Royal Canadian Air Force: Remembering Airpower in Education & Professional Development

Research Paper Title

Professional Airpower Mastery and the Royal Canadian Air Force: Rethinking Airpower Education and Professional Development.


Directly related to the moral and physical components, the aim of the conceptual component is to provide the intellectual basis for armed forces, theoretically justifying the provision and employment of armed forces as well as to preserve and take forward corporate memory, experience, and knowledge. The conceptual component is relevant from the tactical through to strategic levels.

Today’s operating environment is as challenging as it has ever been. At the strategic level, the foreseeable future will involve the Royal Canadian Air Force (RCAF) competing for capital investment, operating funds, and human resources; those Air Force personnel involved in supporting related decisions will need to be masters of their business. On operations, continued focus on joint and multinational actions will require Air Force leaders to have a deep understanding of airpower in general as well as Canadian air power’s particular strengths and limitations.

Through natural evolution rather than design, the RCAF is an air force that predominantly generates and employs tactical-level air power. This has long been the case and is the reason why the RCAF invariably delivers high-calibre tactical output. Such mission-execution focus, however, may have led to disinvestment in the development of knowledge, skills, and competencies required at the operational and strategic levels.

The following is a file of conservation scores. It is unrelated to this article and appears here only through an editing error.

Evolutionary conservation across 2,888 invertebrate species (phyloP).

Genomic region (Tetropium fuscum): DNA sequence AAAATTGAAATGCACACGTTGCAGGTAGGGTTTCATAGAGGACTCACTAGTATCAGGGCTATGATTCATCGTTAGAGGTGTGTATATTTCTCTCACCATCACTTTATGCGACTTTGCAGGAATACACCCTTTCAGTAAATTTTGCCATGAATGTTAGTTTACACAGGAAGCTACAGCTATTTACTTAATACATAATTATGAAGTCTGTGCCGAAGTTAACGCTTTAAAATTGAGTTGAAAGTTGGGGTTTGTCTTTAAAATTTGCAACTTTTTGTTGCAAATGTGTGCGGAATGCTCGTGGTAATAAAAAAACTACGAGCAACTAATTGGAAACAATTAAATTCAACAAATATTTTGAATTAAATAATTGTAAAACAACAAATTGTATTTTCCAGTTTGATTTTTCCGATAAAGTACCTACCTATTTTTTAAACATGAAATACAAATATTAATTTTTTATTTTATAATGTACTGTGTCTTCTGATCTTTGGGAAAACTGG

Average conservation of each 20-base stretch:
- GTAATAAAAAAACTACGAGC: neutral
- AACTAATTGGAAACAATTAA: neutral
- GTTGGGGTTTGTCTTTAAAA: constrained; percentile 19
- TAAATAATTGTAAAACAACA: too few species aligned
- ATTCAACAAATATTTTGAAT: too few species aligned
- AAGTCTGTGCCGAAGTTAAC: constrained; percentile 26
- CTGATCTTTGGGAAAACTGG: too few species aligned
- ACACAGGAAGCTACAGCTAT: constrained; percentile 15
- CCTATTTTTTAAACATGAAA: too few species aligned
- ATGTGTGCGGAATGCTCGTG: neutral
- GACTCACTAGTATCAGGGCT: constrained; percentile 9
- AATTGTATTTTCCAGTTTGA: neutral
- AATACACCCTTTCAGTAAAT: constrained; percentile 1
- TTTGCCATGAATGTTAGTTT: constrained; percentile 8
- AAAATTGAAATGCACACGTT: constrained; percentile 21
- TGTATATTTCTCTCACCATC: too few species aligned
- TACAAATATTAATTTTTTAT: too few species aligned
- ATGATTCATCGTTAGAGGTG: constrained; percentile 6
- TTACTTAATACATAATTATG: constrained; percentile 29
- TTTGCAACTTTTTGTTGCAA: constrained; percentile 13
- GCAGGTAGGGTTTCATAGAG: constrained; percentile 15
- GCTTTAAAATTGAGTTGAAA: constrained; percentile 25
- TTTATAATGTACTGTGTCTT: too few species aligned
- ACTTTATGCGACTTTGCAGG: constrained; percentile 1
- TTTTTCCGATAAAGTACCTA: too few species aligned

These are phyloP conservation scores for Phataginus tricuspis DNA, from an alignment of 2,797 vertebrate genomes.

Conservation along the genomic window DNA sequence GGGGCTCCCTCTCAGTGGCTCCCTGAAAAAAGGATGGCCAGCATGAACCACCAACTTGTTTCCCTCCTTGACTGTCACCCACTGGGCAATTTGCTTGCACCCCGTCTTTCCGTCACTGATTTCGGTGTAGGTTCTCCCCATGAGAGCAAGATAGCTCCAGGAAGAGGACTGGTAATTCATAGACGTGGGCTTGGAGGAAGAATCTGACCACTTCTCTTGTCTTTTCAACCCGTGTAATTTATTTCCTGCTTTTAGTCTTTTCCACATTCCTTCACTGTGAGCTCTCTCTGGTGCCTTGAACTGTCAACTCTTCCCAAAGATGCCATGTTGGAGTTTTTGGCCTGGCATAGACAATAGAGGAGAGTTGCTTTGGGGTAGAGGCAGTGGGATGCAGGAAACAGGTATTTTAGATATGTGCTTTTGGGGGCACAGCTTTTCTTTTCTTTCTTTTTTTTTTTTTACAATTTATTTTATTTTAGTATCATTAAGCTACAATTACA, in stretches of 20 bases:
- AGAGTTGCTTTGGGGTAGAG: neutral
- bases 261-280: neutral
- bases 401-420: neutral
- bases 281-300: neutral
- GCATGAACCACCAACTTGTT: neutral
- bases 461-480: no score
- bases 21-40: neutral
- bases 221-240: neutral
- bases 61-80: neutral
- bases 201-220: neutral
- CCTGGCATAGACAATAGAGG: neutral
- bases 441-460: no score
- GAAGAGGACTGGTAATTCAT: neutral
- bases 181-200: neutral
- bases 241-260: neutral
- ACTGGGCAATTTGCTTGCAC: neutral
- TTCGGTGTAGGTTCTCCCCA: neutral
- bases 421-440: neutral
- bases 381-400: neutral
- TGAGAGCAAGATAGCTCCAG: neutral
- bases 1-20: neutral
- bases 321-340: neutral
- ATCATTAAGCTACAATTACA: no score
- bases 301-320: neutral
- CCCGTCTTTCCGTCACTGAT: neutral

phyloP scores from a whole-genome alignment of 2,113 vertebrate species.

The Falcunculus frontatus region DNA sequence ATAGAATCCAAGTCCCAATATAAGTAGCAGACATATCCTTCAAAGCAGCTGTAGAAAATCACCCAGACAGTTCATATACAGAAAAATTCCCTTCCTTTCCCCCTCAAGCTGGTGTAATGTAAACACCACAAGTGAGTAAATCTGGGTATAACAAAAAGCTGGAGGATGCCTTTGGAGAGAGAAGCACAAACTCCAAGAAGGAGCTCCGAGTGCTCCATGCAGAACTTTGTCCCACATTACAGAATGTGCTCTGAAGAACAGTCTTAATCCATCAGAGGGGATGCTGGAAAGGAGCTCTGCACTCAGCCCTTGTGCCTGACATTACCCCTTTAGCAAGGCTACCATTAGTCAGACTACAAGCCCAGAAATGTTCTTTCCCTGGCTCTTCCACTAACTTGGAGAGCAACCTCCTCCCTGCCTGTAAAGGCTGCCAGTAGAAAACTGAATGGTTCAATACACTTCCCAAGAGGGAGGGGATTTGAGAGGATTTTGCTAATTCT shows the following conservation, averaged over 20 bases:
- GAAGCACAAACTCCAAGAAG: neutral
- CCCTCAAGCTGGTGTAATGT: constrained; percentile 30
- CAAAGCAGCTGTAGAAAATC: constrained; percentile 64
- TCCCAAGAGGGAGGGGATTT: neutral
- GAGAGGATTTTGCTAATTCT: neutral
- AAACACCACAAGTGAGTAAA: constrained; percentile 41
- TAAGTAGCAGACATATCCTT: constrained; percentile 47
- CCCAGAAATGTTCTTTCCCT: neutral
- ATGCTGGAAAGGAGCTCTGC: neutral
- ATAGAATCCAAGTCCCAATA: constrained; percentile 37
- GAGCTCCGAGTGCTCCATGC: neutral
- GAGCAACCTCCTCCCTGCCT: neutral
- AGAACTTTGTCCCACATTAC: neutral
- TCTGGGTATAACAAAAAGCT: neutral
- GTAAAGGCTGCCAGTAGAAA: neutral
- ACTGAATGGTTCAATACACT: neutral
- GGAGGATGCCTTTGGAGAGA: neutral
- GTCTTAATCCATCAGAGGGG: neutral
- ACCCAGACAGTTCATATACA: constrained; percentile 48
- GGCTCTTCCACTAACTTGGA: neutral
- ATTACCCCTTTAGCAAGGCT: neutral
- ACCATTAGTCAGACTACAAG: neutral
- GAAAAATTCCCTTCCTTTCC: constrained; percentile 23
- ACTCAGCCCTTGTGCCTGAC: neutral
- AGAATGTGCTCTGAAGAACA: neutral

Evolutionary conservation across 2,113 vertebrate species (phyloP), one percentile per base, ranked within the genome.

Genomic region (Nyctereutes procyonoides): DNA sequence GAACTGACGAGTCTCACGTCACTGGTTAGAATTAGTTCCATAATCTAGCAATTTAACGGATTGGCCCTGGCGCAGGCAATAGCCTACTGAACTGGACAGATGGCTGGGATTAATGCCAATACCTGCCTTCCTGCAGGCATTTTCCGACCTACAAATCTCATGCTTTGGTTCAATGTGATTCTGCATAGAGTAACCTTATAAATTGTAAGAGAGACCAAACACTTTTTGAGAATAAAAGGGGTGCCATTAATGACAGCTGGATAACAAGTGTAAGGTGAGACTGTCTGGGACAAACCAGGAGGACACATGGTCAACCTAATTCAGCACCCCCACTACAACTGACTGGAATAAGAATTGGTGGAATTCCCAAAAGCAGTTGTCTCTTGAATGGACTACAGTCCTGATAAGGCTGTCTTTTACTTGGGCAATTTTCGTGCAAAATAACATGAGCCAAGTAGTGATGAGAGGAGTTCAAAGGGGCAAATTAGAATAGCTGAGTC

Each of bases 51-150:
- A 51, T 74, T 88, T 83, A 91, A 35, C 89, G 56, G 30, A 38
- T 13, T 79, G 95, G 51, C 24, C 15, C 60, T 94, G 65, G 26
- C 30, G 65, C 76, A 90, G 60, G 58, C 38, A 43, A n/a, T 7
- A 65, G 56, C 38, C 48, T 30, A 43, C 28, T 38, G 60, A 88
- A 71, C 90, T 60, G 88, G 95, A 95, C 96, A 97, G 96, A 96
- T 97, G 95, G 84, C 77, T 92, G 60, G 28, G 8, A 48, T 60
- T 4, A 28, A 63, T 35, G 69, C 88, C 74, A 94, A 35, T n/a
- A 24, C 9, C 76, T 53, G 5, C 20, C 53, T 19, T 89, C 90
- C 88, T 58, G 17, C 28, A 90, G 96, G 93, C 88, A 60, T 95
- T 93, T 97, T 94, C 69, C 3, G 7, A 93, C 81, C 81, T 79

Earlier in the RCAF’s history, the need to nurture the conceptual component was deliberately addressed. Following World War II, the RCAF developed a programme of professional development and military education that concentrated on core airpower requirements. However, these programnes were not to endure. In the years following the unification of Canada’s separate military services in 1968, the overall control that the RCAF had exercised over the professional development of its personnel underwent considerable change. In the pursuit of a more joint approach, the Canadian Armed Forces (CAF) adopted a broad military-education model at the expense of specialist airpower expertise.

To redress the educational deficit, action is required to promote a deeper understanding of airpower within joint, multinational, and corporate contexts and to develop the individual skills needed to capitalize on such understanding.

This study reviews the historical context, current situation, and possible options for action to make significant strides in the professional development of the RCAF primarily with respect to education. The basic tenet upon which the paper is built is: in order to succeed in the future, the RCAF must do more to leverage the intellectual capital of its people, invest in the conceptual component, and strive for mastery of its domain.


Gladman, B., Goetter, R., Mayne, R., Elder, S., Truss, K., Barnes, P. & March, B. (2016) Professional Airpower Mastery and the Royal Canadian Air Force: Rethinking Airpower Education and Professional Development. Royal Canadian Air Force Journal. Winter 2016. 5(1).

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